Egypt’s foreign ministry said on Saturday that recent statements by the European Union and the United Kingdom critical of a recent court decision to uphold asset freezes on two NGOs in Cairo showed a “double standards” exercised by some countries when dealing with Egypt.
“Such countries call for respecting the rule of law and [the separation of the branches of government] only when this comes in accordance with their visions and interests, while at other times criticising court verdicts and asking the executive authority in Egypt to interfere in judicial affairs when verdicts are not in line [with their interests],” foreign ministry spokesman Abu Zeid in a statement.
He reiterated Egypt’s commitment to supporting NGO activities, adding that there are currently 48,000 NGOs operating in Egypt with “full freedom and in accordance with the country’s legal regulations.”
He called on countries that have “set themselves as judges” over other nations, communities and legal apparatuses to look to their own “domestic affairs and flawed political and social conditions, which are no secret to anyone.”
He said that these countries should leave Egypt to continue its path towards building a modern civil state that is based on the rule of law, respect of legal verdicts and a protection of the interests of its people.
Saturday’s statement by the Egyptian foreign ministry comes two days after the EU said on that an Egyptian court decision to uphold an asset freeze on two NGOs – the Arab Penal Reform Organisation (APRO) and Nazra for Feminist Studies – “continues a worrying trend” of restricting civil society in Egypt.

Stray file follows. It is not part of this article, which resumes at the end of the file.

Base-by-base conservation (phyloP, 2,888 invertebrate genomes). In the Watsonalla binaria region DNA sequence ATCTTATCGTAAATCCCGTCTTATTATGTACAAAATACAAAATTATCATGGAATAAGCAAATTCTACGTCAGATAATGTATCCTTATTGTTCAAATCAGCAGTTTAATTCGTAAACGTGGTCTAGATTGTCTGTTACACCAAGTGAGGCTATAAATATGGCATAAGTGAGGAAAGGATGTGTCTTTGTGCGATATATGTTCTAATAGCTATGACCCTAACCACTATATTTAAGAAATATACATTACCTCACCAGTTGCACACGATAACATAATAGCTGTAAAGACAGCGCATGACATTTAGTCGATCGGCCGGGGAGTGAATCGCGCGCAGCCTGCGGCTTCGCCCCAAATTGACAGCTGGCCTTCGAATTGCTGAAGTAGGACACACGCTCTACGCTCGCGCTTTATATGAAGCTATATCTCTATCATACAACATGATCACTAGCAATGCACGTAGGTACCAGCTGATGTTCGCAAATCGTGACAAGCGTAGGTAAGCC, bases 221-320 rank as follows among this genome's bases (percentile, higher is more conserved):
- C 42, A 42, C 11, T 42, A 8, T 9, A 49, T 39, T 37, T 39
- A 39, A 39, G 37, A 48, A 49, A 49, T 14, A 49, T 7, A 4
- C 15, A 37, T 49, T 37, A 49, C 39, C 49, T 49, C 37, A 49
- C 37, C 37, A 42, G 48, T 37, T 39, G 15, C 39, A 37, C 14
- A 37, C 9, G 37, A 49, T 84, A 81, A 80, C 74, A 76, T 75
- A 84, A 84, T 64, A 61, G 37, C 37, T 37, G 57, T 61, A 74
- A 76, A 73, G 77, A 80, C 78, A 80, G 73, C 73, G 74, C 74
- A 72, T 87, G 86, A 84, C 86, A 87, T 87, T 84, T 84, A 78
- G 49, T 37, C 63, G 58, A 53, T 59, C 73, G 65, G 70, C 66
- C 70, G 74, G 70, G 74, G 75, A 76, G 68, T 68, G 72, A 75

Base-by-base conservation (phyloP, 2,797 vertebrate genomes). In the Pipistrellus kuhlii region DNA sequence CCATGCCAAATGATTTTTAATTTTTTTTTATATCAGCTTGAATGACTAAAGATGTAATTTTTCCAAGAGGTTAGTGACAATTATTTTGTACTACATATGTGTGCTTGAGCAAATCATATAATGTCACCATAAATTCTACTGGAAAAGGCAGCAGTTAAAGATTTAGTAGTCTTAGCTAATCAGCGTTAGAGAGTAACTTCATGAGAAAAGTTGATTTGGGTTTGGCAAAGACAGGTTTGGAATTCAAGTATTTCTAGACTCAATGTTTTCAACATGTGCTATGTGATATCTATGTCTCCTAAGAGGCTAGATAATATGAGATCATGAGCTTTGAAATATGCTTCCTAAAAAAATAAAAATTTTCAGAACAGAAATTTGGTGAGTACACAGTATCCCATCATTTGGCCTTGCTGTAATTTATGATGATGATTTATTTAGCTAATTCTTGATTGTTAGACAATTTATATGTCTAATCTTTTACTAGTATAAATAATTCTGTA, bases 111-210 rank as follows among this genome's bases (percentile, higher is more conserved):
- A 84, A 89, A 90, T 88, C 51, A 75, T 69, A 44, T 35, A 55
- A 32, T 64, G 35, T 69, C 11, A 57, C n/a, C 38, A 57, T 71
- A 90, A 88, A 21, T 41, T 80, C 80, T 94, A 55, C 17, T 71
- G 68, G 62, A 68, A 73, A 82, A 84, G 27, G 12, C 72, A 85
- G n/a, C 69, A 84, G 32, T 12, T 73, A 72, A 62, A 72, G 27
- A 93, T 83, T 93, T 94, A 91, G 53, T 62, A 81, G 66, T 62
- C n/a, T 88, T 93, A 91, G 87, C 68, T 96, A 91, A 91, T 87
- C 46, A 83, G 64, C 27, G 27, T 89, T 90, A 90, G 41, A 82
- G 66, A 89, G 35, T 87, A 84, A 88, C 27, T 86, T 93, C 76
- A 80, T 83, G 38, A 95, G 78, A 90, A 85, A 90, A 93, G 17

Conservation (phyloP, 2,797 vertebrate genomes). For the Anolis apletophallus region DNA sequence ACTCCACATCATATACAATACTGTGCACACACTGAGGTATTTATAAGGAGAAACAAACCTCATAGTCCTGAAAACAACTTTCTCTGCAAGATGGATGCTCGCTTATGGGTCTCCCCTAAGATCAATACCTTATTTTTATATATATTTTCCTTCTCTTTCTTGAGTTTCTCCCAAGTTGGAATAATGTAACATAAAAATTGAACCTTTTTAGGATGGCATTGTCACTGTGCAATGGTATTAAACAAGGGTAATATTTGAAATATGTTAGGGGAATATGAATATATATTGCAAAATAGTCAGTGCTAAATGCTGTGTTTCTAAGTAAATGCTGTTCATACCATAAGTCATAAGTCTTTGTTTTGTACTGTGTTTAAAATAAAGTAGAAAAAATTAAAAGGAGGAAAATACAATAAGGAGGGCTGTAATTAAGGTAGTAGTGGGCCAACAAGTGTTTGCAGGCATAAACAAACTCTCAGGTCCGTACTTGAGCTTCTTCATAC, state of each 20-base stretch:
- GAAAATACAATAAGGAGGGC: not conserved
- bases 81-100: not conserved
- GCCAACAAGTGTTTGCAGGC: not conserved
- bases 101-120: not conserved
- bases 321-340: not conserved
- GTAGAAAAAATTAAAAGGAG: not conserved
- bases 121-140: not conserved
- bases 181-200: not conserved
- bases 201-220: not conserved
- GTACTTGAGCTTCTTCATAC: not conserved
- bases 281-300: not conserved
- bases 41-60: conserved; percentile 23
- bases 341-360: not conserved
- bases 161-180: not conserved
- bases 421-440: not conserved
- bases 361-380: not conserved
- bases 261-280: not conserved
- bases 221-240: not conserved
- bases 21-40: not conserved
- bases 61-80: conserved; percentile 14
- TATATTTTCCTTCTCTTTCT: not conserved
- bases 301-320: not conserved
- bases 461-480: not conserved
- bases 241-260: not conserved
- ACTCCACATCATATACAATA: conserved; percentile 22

On Wednesday, a Cairo criminal court upheld a previous court decision to freeze the assets of Nazra director Mozn Hassan and APRO director Mohamed Zaree over charges that they illegally received foreign funding.
“Human rights defenders and an active civil society play a key role in democratic and economic development, helping build political stability this regard,” an EU spokesperson said in the Thursday statement.
On Friday, the UK’s Foreign Office Minister Tobias Ellwood said he was “deeply concerned” by the court decisions.
“A strong civil society is vital to Egypt’s long term stability and economic development. Restrictions and sanctions on civil society organisations take Egypt further away from implementing the freedoms set out in the 2014 Constitution. The impact of this decision on the work of those striving to protect women’s rights in Egypt is particularly troubling,” the UK minister said.
Hassan and Zaree are among a number of prominent Egyptian human rights activists slammed with asset freezes and travel bans in 2016 pending trial into charges of receiving illegal foreign funding.
A law managing the activities of NGOs was passed last December by Egypt's parliament – yet to be ratified by the president – sparked widespread criticism by human rights activists locally and internationally.
Twenty-two NGOs and six political parties have signed a statement saying that the draft law would “end civil society” by putting it under the control of government and security bodies.
Egypt has repeatedly described international reports on the country’s human rights record as “biased and politically motivated,” stressing that it rejects comments by international organisations on Egyptian court verdicts.